TALLAHASSEE, Fla. -- Gov. Rick Scott continues his push to help more charter schools operate in Florida.
On Wednesday, he helped cut the ribbon at the Governor's Charter Academy in Tallahassee. It opened last month with 566 students in grades K-6.
The school is managed by Charter Schools USA, a for-profit company that operates 48 schools with 40,000 students in five states.
President and CEO Jonathon Hage says the company's schools operate on 70 percent less funding than public schools because charters don't get property taxes. Instead, they aim to earn bonuses from the state for high student achievement.
Gov. Scott and Republican lawmakers are trying to boost the growth of charter schools.
They say increased competition helps generate new ideas to make education better. But critics argue charters drain money away from public schools and turn control over to for-profit companies.
Gov. Scott says it's about giving parents a choice.
"It's not choice because there should be winners and losers. The only winners should be children. What's best for our children and choice is what parents want. We want competition because competition will make us all better. It does in sports. It's clearly going to do it in education. So as we create more choice across the state, it's going to be for the benefit of one group, and that's our children."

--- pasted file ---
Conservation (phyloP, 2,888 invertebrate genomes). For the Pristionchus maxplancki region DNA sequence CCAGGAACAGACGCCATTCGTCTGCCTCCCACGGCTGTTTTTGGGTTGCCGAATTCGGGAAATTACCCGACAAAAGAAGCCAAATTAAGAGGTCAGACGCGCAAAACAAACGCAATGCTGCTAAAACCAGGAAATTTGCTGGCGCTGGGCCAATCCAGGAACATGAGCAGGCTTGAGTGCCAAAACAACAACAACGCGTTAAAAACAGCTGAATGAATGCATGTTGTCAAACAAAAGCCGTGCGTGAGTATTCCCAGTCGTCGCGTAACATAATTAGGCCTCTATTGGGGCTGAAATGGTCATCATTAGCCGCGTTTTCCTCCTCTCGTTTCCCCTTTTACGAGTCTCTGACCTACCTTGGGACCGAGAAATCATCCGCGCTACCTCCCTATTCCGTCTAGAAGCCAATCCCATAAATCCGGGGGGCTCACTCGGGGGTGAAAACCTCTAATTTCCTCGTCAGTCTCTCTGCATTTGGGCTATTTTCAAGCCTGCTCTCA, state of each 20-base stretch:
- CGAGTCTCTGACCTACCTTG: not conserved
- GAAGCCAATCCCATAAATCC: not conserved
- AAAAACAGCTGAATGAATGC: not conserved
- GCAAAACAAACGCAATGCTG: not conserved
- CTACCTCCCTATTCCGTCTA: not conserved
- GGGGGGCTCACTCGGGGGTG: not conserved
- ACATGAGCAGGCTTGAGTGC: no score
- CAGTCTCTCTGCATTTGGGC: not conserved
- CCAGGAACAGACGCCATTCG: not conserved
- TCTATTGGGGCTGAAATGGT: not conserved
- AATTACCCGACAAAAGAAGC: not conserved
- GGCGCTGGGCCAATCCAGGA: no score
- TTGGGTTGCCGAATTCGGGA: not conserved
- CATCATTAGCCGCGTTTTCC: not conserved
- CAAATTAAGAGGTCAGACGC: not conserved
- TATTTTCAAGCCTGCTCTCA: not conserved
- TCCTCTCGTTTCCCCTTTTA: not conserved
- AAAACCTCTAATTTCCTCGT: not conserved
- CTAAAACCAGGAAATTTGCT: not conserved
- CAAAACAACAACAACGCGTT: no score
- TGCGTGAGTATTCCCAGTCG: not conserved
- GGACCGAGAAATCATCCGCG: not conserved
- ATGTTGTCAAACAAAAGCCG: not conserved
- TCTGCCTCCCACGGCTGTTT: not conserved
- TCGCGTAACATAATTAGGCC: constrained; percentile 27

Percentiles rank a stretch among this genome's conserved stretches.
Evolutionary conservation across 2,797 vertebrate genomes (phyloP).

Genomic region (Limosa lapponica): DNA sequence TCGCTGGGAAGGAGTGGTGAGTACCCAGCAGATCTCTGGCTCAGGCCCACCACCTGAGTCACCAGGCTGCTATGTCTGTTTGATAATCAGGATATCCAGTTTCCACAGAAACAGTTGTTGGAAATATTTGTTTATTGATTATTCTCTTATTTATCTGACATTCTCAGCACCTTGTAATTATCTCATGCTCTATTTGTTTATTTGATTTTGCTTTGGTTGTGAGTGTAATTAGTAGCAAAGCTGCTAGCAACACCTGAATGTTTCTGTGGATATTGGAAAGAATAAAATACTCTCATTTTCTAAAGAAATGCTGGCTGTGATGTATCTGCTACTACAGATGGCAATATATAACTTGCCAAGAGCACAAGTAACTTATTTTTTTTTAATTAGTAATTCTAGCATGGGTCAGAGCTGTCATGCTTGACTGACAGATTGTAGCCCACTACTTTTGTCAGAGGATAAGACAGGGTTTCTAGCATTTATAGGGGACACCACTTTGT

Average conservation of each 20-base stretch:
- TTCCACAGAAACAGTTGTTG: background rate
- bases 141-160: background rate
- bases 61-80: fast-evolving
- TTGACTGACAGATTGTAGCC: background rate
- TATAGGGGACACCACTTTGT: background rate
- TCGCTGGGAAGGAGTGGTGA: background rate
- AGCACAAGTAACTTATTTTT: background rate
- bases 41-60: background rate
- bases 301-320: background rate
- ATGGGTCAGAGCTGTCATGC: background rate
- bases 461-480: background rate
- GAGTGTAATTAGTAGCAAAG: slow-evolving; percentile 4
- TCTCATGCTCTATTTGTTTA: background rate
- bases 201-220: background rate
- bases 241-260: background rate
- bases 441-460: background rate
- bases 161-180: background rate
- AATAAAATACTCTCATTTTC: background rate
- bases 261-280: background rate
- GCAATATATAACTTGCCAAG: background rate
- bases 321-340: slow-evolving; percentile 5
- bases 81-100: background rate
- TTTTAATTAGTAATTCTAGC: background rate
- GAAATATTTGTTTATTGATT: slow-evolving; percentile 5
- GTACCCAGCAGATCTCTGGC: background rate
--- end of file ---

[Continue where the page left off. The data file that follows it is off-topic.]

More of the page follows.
There is high demand for the Governor's Charter Academy in Tallahassee. The school is already using a waiting list because so many parents have applied to send their children there.
The school has 64,000 square feet of space and the classrooms are built with glass walls. The design is intended to let people observe what's happening in the classroom without going through the door and creating a distraction.
The school will give students the Florida Comprehensive Assessment Test and receive a grade from the state. Hage says if the school scores well and receives a bonus from the state as a result, that cash will go directly to teachers. He says teachers can earn an extra $5,000 under that approach.
The Florida Legislature approved charter schools in 1996. Today, Florida supports more than 500 charter schools with 180,000 students.
That makes Florida third in the nation in charter school enrollment.
First Coast News